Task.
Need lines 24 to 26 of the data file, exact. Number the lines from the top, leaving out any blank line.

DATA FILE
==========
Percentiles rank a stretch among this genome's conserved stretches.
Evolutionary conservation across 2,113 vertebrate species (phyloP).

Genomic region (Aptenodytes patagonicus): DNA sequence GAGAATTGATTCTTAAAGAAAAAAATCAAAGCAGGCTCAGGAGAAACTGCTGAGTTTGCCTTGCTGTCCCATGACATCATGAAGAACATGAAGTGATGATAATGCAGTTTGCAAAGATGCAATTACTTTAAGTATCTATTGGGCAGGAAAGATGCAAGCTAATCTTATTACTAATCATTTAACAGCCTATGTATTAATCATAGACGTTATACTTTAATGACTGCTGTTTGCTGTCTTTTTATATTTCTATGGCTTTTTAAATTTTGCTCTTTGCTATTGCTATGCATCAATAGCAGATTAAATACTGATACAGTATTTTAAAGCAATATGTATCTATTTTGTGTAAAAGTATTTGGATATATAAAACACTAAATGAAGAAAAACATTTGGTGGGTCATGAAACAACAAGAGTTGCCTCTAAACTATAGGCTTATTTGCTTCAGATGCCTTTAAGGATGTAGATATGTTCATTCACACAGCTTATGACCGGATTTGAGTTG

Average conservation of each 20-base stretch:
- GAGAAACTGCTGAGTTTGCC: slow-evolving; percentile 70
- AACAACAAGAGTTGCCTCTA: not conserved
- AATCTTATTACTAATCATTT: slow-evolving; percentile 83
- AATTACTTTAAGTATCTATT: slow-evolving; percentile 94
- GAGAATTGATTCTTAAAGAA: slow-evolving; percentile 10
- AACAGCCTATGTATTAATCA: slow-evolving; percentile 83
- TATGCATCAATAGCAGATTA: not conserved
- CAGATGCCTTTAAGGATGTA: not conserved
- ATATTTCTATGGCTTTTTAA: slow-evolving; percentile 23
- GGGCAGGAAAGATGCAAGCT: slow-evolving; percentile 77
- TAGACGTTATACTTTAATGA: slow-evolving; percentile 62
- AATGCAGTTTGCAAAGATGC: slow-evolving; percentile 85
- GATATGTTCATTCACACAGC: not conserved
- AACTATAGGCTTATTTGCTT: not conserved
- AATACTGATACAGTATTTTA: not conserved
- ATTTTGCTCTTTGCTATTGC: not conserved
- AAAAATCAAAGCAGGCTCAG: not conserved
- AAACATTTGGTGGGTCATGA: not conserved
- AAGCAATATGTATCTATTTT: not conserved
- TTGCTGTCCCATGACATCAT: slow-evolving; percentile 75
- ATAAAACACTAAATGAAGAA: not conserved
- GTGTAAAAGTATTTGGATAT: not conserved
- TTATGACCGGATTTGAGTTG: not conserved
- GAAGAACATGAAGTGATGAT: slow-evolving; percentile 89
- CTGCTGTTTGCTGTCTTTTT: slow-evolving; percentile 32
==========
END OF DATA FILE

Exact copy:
- TTGCTGTCCCATGACATCAT: slow-evolving; percentile 75
- ATAAAACACTAAATGAAGAA: not conserved
- GTGTAAAAGTATTTGGATAT: not conserved